The Ohio Board of Education school board has voted to seek recovery of $19.2 million from the Education Classroom of Tomorrow online charter school for alleged overpayments to the school for the 2016-17 school year.
The Cleveland Plain Dealer reports that the vote does not add any new money to the $80 million the school, commonly known as ECOT, has been widely reported to owe the state.
The school closed last month after the Ohio Department of Education rejected ECOT's efforts to reduce the amount owed. ECOT's sponsor, the Educational Service Center of Lake Erie West, said the school does not have the money to survive.
The state board's latest vote—15 to 0—affirms education department findings from September and officially adds the $19.2 million to the $60.3 million the state is already seeking to collect from ECOT.
Officials with the state had no comment on how it would recover money from a school that is closed and has said it is nearly broke. State Superintendent Paolo DeMaria has indicated to the board that the state has other options of recovering the cash.
ECOT did not appear to have any representatives at the board meeting.
The online school and the state have been arguing for two years over the disputed state funding provided to the school. After years of allocating tax dollars based on the school's reported enrollment, Ohio has started requiring ECOT and other e-schools to prove how much its students participate in classes.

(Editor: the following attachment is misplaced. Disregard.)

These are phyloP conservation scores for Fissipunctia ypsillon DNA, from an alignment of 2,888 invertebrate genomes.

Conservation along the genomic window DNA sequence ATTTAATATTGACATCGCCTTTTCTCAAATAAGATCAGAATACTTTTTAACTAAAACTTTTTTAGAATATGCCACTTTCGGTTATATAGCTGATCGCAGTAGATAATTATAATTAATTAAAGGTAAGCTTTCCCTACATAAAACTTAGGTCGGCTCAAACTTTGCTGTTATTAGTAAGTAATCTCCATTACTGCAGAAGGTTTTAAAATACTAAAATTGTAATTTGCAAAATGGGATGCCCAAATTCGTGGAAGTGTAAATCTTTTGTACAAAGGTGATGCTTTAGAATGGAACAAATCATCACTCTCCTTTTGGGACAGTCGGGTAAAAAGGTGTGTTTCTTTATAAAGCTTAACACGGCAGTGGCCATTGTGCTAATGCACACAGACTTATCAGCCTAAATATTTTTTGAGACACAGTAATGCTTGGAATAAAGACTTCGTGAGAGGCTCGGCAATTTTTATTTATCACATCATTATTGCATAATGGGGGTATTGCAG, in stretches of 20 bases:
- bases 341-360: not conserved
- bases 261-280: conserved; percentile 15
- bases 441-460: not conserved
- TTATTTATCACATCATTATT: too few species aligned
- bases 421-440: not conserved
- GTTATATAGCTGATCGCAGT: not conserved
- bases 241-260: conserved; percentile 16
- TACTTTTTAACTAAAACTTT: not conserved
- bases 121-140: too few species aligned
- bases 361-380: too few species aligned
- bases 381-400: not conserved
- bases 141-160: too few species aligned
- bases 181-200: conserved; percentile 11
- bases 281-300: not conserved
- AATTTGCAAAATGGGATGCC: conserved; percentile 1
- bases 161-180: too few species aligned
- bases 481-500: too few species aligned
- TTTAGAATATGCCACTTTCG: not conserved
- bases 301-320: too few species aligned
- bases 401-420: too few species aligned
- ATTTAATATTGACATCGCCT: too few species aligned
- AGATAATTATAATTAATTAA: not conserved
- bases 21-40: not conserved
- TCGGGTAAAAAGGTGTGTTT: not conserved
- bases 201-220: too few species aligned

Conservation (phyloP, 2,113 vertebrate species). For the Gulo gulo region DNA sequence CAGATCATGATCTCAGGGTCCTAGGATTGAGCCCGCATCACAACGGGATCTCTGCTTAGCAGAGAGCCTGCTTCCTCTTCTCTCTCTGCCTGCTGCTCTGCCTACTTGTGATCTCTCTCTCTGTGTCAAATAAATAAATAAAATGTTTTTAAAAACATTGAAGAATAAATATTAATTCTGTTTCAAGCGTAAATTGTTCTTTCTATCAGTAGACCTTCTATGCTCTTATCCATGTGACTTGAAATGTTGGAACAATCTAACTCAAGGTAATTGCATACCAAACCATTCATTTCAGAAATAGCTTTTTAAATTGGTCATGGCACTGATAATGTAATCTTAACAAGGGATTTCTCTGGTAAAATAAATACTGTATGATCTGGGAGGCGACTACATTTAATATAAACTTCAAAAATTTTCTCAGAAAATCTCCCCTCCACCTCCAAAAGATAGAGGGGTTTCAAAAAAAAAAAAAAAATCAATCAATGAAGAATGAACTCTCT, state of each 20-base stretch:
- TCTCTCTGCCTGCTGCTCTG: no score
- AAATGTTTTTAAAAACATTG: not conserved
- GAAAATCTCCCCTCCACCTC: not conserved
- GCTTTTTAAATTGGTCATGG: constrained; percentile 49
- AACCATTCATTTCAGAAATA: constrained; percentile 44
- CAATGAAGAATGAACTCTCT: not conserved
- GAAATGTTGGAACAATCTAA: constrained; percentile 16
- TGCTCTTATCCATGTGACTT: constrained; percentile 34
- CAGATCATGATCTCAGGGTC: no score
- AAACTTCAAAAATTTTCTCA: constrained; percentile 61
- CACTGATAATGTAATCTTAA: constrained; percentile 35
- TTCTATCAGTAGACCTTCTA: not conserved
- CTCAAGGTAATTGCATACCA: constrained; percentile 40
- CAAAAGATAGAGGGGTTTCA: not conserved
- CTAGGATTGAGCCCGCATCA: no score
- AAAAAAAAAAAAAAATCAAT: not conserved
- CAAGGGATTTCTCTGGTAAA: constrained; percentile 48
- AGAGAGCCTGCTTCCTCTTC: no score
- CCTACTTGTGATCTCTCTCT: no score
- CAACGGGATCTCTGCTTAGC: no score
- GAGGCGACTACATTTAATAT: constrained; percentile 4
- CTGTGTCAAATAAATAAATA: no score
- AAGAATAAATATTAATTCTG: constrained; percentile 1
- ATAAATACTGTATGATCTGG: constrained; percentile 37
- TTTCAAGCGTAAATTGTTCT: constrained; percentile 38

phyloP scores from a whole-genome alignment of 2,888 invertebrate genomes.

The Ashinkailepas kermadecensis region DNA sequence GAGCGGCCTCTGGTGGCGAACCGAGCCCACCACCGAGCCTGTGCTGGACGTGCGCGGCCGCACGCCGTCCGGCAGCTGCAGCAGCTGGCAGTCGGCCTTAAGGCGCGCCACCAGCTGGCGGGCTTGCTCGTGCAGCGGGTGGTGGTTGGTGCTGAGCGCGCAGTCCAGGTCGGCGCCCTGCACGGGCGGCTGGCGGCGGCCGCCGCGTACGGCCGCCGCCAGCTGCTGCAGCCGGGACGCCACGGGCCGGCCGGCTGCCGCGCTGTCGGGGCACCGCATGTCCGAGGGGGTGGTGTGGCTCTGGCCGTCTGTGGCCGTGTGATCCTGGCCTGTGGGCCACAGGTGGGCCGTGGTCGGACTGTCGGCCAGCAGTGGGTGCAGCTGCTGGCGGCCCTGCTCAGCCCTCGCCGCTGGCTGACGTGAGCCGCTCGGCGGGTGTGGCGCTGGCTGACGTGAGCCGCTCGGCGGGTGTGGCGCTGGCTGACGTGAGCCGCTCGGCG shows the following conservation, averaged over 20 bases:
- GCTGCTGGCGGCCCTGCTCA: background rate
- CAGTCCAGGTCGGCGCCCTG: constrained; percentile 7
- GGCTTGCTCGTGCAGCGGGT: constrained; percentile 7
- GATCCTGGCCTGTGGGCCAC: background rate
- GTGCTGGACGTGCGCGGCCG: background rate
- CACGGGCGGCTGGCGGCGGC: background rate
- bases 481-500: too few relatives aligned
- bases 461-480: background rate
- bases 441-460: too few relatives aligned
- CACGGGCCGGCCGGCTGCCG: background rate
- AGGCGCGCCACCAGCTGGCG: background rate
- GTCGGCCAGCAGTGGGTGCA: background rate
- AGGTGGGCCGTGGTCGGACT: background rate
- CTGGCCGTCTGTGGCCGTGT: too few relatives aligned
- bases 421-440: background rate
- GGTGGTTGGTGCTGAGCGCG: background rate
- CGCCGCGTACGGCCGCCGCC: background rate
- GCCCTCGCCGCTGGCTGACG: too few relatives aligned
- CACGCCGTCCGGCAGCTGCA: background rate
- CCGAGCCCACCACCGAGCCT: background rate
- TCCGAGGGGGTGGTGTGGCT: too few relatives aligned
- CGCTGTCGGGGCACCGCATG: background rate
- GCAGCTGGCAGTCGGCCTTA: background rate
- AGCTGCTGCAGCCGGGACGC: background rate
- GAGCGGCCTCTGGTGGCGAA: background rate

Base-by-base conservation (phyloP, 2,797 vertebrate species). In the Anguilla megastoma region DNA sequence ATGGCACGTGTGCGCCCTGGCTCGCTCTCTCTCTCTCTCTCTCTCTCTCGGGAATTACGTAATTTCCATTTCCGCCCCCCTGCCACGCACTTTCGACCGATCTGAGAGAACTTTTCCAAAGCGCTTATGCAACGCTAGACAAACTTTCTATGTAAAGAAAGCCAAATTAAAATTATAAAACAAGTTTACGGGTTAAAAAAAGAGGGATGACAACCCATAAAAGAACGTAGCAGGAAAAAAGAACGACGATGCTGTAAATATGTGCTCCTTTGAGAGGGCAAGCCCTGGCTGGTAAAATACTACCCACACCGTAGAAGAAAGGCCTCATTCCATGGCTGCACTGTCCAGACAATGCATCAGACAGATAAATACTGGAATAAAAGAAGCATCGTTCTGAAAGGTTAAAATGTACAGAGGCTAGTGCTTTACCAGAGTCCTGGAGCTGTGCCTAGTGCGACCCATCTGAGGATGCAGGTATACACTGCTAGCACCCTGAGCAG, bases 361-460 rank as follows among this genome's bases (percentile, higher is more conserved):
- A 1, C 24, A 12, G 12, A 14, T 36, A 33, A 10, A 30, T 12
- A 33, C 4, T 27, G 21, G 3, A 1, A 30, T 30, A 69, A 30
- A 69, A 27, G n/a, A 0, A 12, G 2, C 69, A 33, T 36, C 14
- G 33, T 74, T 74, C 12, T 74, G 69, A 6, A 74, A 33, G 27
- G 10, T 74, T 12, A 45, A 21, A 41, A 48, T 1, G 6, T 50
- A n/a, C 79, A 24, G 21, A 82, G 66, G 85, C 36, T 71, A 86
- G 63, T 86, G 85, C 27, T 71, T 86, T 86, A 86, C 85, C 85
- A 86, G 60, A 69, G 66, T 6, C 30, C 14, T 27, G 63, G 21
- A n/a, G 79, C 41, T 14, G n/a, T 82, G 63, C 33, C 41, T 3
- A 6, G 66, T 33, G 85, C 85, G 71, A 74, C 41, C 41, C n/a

Under the new requirements, ECOT was able to document class participation of only 6,300 of its 15,300 students for the 2015-16 school year. That prompted the state school board to demand that ECOT repay $60 million.
The state subsequently concluded that for the 2016-17 school year, ECOT can properly document only about 11,600 of the 14,200 students it claimed.
The school has objected to the requirement and is fighting it in court. The dispute is set to go before the Ohio Supreme Court.
Meanwhile, ECOT pursued an administrative appeal of the 2016-17 findings. State hearing officer Karl Schedler ruled against the school Jan. 22.